The Qualification Side of Bluetooth Implementation

Originally Published MDDI February 2002MEDICAL ELECTRONICS

February 1, 2002

3 Min Read
The Qualification Side of Bluetooth Implementation

Originally Published MDDI February 2002


Bluetooth wireless technology is royalty free for Bluetooth SIG (Special Interest Group) members, but there is a hitch: products offered for sale must complete the appropriate testing and have their test results reviewed and approved by a Bluetooth qualification body. The Bluetooth name explicitly implies interoperability and can be used only on qualified products, which is meant to be a benefit for manufacturers, integrators, and end customers. If the Bluetooth intellectual property were sold without qualification, the license would not be in effect and the offending company would be infringing on certain patents. (In addition, Bluetooth is a registered trademark owned by Bluetooth SIG Inc.)

While the complete Bluetooth testing process can be quite long and expensive for a fully custom implementation and is complicated even for products incorporating module or stack components, several test houses provide such services as well as other compliance testing both in the United States and abroad.

Qualified components carry their level of approval with them and do not require retesting. This means that if an approved module incorporating the RF and baseband sections is used, those portions of the approval obtained by the supplying company automatically apply to the product into which the module is incorporated. Only additional stack or profile work above that purchased would require testing.

When product-level Bluetooth devices are used in other products, such as an approved PCMCIA card and its associated Windows software, no additional approvals are required if the new product is to be sold to an end customer; the integrating company need not even join the SIG (it is free, but it requires a legal commitment to the free license for the Bluetooth intellectual property). In another example, if a company were to use a device like the serial port adapter from ConnectBlue (Malmo, Sweden) in a product, the end product would immediately carry the complete Bluetooth approvals; the company would be able to use the Bluetooth name and ship compliant products immediately.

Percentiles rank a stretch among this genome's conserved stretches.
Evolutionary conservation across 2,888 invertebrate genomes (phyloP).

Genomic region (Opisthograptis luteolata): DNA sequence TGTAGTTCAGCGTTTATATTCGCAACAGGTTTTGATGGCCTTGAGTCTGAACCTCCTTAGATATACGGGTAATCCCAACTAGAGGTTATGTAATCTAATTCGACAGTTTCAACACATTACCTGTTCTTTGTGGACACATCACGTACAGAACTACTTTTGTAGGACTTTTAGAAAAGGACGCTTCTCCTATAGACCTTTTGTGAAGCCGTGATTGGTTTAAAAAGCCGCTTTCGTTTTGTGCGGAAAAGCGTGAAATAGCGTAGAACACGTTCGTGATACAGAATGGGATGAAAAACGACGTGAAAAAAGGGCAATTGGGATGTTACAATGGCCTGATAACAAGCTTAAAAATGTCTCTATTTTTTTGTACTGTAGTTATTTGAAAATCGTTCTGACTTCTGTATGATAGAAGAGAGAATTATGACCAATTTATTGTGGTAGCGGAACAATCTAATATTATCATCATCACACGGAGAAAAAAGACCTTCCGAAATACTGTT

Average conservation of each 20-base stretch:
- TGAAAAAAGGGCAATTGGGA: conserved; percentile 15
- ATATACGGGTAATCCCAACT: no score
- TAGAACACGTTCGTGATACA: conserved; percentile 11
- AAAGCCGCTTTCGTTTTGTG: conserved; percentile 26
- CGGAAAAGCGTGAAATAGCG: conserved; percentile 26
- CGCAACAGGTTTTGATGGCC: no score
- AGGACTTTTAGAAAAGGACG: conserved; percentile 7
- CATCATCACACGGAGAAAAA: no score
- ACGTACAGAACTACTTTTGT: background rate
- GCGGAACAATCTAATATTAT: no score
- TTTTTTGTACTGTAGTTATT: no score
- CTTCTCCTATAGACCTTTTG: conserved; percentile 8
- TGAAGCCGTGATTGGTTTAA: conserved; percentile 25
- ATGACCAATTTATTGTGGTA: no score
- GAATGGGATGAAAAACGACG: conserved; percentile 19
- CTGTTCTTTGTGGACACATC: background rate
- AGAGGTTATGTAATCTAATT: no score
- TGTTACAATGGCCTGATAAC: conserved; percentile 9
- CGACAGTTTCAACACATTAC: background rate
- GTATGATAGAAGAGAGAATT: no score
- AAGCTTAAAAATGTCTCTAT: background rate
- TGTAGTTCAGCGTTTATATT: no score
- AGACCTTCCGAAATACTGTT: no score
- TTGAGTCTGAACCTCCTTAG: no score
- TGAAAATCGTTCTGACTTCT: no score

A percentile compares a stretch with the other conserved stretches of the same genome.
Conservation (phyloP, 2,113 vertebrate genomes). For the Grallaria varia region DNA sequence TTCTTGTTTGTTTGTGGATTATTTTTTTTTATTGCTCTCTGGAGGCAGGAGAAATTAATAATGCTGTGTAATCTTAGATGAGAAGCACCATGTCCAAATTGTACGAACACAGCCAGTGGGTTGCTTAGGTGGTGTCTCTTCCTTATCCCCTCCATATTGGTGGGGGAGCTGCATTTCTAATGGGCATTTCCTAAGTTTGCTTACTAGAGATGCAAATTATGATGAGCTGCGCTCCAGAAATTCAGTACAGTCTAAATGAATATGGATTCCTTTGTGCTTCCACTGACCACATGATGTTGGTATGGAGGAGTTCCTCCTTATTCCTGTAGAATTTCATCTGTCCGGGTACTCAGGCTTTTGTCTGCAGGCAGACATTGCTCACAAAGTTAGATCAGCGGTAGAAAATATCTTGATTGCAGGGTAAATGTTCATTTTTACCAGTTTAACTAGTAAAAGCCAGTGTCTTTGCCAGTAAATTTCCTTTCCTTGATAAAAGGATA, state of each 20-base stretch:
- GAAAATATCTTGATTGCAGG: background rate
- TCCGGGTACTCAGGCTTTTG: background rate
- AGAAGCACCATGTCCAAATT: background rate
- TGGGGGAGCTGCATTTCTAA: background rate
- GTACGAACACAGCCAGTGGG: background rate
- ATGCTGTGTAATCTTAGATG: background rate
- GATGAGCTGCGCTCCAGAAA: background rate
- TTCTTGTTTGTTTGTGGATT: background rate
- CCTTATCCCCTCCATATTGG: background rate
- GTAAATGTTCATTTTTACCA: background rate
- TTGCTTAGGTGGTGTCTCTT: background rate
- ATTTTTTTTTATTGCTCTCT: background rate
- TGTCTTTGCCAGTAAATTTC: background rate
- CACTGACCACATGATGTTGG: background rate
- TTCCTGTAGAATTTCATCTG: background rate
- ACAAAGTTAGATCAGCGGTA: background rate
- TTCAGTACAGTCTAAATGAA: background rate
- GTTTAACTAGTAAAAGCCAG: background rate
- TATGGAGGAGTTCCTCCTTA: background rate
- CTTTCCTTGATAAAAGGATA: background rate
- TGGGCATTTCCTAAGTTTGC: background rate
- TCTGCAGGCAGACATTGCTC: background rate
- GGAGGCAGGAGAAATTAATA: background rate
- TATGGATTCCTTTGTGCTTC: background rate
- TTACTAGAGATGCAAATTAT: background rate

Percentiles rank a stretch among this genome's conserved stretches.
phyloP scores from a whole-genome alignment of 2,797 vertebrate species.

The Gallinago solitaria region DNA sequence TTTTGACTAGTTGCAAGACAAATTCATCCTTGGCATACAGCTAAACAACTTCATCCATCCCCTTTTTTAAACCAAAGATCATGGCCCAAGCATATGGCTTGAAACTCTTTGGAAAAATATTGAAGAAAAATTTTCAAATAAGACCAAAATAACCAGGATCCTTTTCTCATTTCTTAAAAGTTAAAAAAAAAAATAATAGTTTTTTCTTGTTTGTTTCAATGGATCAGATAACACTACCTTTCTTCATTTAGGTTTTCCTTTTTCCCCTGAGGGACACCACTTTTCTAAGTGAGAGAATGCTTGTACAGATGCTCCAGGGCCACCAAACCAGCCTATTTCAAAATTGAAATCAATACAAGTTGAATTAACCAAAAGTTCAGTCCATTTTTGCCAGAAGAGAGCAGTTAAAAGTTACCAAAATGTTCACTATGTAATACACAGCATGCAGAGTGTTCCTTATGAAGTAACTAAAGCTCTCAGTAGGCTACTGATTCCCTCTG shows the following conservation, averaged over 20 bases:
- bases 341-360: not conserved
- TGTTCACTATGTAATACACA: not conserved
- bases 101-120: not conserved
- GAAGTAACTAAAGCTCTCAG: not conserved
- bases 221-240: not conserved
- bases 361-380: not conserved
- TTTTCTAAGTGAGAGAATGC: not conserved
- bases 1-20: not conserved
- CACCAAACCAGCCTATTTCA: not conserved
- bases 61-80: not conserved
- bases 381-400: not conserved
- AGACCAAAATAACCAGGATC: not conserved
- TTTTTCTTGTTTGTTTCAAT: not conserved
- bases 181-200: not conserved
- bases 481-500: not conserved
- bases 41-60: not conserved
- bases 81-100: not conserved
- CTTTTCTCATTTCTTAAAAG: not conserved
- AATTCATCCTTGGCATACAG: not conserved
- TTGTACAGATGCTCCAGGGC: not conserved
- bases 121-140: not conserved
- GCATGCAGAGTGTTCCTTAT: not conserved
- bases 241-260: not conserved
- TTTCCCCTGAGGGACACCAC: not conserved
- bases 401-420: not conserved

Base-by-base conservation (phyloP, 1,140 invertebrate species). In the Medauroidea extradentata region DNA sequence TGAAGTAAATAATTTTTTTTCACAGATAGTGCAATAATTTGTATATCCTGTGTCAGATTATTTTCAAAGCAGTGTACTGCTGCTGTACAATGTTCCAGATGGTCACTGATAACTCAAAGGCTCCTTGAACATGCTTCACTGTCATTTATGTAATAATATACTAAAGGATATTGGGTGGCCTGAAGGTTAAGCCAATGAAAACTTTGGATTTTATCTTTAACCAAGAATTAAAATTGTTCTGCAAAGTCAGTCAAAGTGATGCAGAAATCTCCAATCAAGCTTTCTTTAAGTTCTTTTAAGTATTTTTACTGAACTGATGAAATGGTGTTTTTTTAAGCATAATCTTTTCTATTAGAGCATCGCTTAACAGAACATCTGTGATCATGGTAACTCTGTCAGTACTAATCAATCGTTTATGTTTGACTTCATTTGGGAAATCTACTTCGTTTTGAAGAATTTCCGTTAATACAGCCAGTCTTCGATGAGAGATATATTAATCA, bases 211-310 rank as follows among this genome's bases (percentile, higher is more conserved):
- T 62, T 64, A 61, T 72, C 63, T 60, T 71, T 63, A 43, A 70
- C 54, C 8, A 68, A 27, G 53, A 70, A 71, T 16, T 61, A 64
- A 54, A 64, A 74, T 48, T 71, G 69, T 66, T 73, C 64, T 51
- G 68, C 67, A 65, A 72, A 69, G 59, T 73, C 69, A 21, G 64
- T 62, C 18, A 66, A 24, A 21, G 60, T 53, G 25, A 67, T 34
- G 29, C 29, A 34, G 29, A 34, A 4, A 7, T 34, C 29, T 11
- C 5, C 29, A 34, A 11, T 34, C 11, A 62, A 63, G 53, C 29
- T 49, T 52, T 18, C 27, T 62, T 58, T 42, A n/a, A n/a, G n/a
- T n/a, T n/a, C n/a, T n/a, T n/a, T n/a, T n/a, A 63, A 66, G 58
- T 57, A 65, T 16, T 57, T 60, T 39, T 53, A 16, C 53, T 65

Products approved to the 1.1 specification.

Shown below is a graph of the products approved to the current Bluetooth 1.1 specification (the author recommends only use of 1.1 components and products). It shows the types of products approved as of this writing. Products represent such end-user devices as phones, printers, and medical devices (only one has been approved to date). The HW and SW components are chips and modules, and stacks not intended for end customer use. Development tools are usually kits and (along with demo products) are intended to provide a demonstration of the technology or of a supplier's implementation of the technology.

Copyright ©2002 Medical Device & Diagnostic Industry

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